While credit and collections phone calls can be the most direct way to get in touch with your customers about outstanding accounts receivable, sometimes written communications are necessary to back up a phone call or they are the preferred way in which your customer would liked to be contacted. It is important that your written receivables management communication is clear, concise, and does not leave room for interpretation by your customer. If they are confused after reading your letter/email/fax, that can delay payment. Here are a few ways to make sure poorly written communications does not hinder your receivables management efforts and the pros and cons of each type of written communication.
Create a Checklist
A critical element of the letter is a checklist you provide to define reasons for non-payment. Providing an easy form for your customer to complete will accelerate resolution times. The specifics can be tailored to your industry and your specific types of customer but might include some of the following options:
- Payment was mailed on _____________ by check number ____________
- Payment is scheduled for ______________
- Invoice not received. Please provide a copy.
- Need Proof of Delivery in order to process for payment.
- Need approved time sheets in order to process for payment.
- Need Purchase Order number (or copy of PO) in order to process for payment.
- Other reason: ____________________________________
Be clear and to the point. Here is an example:
“Payment for invoice 1234 was due on March 15 but as of today we have not received payment. Can you please take a moment to complete the bottom portion of this letter and return it to me or, if it’s more convenient, give me a quick call to discuss the matter.”
Always be sure you provide a phone number, fax number, mailing address and email address on the letter. The letter will have the same content regardless of how it is sent.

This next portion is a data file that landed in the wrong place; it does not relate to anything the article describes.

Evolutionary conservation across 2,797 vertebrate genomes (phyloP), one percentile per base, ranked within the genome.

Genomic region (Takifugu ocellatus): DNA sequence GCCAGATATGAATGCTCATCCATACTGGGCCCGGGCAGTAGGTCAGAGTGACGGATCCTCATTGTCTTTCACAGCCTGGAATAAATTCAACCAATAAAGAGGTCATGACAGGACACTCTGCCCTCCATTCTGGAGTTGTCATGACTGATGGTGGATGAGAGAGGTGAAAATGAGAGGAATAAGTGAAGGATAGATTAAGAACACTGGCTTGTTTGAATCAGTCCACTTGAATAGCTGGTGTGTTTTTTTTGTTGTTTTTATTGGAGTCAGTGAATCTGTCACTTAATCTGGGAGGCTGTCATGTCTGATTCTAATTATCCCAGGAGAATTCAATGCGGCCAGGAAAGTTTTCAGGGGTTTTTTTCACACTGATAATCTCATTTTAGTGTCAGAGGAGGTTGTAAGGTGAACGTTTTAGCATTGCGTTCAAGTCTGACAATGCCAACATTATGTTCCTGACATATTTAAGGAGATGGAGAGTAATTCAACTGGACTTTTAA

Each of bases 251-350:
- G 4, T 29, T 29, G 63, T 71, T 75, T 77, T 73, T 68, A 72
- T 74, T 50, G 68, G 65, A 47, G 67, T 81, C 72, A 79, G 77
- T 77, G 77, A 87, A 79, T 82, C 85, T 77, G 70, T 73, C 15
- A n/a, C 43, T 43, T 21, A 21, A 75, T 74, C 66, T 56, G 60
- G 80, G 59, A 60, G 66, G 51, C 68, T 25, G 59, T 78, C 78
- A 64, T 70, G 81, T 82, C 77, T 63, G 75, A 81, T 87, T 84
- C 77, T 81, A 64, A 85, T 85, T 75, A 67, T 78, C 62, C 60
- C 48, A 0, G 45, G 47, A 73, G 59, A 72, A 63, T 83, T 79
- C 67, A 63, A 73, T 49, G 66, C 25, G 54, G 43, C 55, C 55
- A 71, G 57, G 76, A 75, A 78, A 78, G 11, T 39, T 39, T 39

Mail, Fax, or Email?
The next question is whether to send this letter by postal mail, fax or email. There are advantages and disadvantages to each.
- Mail is more expensive because of materials cost and postage and takes longer to get there. However, a professional looking envelope sent to the Accounts Payable Department of any business will be opened and read. Further, you will be notified if the mail is undeliverable – potentially a serious problem – and can request “Address Service” to be informed by the Postal Service (for a small fee) that mail is being forwarded, allowing you to update your records.
- Fax requires that you have a working fax number for the business that goes to the right department. Some businesses do not have fax lines or they can have multiple. Ideally you would have requested a fax number on your credit application or order form but that does not always happen. Depending on your office equipment, sending a fax can take significant effort and may be just as costly as mail. Send a fax if it’s easy to do so and the customer has provided a fax number for their accounting or accounts payable department.
- Email is easy, fast and inexpensive but does not always get to the right person. Email can be easily ignored, blocked by spam filters or sent to a generic address (firstname.lastname@example.org) and wind up nowhere. Also, the email address on file is often the purchaser and not the Accounts Payable department. You might want to test that by sending a “welcome” email to new customers and asking for a response of some kind to verify that it was read.